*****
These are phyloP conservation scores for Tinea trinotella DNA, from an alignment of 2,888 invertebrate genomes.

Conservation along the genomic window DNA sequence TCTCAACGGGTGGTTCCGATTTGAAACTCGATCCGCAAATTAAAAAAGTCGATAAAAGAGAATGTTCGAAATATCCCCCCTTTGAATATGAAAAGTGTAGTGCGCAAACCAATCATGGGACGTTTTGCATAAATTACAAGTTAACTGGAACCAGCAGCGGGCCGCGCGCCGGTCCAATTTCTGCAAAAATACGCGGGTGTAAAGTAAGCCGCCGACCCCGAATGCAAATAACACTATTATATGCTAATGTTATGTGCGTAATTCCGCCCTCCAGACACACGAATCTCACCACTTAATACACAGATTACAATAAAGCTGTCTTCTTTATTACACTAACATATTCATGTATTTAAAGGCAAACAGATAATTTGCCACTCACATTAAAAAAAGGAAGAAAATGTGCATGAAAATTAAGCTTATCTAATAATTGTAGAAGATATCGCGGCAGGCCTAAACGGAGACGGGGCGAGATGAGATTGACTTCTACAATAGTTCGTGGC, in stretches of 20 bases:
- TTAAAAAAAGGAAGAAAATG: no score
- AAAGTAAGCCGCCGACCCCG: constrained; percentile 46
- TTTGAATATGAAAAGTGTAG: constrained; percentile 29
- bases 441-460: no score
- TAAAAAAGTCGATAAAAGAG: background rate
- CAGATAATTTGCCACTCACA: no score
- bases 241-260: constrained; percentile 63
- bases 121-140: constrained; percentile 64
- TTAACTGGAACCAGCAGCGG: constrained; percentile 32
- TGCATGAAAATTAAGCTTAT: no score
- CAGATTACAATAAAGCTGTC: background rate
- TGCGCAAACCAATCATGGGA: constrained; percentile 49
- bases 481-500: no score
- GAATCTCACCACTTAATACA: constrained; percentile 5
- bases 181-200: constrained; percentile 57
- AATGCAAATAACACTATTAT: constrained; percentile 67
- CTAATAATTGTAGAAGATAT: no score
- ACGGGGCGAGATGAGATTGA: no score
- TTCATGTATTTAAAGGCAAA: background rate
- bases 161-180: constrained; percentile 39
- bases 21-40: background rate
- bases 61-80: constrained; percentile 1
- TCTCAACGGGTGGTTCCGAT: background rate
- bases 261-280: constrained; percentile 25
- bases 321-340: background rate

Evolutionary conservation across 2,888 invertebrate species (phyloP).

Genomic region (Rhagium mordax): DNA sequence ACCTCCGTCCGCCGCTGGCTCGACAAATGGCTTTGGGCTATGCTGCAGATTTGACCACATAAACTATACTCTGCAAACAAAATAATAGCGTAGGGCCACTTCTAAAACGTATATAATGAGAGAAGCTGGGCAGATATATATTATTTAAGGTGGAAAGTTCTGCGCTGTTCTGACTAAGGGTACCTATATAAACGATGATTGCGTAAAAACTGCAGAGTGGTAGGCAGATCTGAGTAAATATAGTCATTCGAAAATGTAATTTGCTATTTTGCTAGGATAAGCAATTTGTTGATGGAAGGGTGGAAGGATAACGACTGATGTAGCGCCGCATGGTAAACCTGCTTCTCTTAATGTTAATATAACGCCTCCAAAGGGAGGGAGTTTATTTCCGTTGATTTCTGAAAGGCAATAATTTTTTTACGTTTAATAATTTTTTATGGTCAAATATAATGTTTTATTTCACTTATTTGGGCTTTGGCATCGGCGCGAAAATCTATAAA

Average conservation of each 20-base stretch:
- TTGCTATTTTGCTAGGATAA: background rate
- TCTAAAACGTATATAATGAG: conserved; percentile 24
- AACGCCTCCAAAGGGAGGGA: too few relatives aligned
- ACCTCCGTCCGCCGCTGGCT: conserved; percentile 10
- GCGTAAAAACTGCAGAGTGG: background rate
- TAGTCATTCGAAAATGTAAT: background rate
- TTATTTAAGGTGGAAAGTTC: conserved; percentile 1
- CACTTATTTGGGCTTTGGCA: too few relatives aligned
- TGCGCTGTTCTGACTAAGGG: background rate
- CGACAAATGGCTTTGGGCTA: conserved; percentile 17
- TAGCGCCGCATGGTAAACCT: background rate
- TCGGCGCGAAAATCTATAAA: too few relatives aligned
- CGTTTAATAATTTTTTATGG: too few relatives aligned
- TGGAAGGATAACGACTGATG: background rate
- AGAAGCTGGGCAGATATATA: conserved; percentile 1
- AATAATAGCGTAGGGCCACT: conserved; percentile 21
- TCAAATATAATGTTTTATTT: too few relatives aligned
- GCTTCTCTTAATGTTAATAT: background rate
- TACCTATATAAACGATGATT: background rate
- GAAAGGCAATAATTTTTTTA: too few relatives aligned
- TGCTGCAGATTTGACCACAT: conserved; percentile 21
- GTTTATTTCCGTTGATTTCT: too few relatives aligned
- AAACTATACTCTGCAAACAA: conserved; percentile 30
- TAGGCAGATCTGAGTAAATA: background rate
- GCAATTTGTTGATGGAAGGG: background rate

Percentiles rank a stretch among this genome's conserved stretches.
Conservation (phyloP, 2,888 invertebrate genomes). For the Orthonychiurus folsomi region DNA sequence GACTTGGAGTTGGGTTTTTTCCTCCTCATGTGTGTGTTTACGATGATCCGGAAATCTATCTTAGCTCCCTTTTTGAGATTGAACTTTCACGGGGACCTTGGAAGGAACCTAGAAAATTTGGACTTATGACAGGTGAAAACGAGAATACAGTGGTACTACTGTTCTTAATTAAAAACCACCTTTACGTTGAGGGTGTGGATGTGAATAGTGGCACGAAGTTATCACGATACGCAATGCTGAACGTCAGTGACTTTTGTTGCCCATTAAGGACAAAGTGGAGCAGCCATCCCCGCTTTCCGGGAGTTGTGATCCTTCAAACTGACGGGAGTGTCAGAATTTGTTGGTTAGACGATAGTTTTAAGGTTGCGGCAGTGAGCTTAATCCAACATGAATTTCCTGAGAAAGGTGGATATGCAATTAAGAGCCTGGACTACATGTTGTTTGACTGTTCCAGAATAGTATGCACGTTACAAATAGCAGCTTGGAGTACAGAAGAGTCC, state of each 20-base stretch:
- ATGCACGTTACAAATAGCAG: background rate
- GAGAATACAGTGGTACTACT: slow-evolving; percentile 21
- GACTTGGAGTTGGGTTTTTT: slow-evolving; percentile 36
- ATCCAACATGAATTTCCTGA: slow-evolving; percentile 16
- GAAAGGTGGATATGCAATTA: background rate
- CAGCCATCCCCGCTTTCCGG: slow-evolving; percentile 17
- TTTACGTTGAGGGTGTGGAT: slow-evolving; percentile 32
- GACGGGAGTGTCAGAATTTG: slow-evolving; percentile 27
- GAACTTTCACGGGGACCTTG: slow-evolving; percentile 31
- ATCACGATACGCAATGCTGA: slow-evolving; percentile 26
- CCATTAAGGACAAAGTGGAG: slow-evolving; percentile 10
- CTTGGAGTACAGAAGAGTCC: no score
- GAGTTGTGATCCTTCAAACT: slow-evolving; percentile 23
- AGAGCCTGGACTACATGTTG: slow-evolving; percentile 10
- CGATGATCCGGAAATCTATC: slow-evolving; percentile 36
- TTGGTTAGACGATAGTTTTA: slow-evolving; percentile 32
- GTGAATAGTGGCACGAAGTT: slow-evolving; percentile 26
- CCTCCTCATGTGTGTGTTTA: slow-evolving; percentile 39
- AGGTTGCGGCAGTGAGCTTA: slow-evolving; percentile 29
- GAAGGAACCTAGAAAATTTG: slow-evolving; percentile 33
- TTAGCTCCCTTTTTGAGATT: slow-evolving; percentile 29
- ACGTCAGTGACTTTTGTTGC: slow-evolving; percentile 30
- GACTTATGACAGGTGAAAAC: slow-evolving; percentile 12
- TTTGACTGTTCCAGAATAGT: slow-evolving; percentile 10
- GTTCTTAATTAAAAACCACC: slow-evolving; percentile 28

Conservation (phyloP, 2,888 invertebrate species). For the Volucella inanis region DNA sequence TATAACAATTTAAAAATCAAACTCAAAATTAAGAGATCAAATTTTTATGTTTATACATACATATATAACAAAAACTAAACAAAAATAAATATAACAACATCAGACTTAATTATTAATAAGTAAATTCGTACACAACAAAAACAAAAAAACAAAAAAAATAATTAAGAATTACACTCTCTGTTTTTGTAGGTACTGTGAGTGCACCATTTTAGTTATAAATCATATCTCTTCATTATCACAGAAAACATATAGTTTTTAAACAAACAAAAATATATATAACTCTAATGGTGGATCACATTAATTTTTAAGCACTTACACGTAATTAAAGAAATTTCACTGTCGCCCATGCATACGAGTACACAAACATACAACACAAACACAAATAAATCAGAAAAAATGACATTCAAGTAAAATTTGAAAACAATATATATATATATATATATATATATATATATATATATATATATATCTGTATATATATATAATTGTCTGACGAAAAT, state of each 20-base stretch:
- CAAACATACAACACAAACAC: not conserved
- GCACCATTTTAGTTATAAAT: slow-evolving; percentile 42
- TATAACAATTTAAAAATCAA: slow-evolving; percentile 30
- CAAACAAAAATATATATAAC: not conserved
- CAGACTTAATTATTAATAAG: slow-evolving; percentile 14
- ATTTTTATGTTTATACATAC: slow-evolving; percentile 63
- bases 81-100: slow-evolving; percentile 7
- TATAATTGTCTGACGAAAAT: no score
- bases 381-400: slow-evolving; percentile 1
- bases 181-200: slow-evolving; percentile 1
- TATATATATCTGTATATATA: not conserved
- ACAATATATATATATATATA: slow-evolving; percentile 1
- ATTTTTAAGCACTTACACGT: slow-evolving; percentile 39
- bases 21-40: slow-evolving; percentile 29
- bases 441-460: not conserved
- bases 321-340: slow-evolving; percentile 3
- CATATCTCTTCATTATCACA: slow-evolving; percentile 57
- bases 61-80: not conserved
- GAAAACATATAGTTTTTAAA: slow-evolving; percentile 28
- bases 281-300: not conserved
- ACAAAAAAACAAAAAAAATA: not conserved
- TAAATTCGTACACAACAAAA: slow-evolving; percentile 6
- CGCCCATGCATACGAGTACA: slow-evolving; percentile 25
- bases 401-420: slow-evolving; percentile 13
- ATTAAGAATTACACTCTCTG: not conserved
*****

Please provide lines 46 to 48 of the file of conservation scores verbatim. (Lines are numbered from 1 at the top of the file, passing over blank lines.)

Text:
- AATAATAGCGTAGGGCCACT: conserved; percentile 21
- TCAAATATAATGTTTTATTT: too few relatives aligned
- GCTTCTCTTAATGTTAATAT: background rate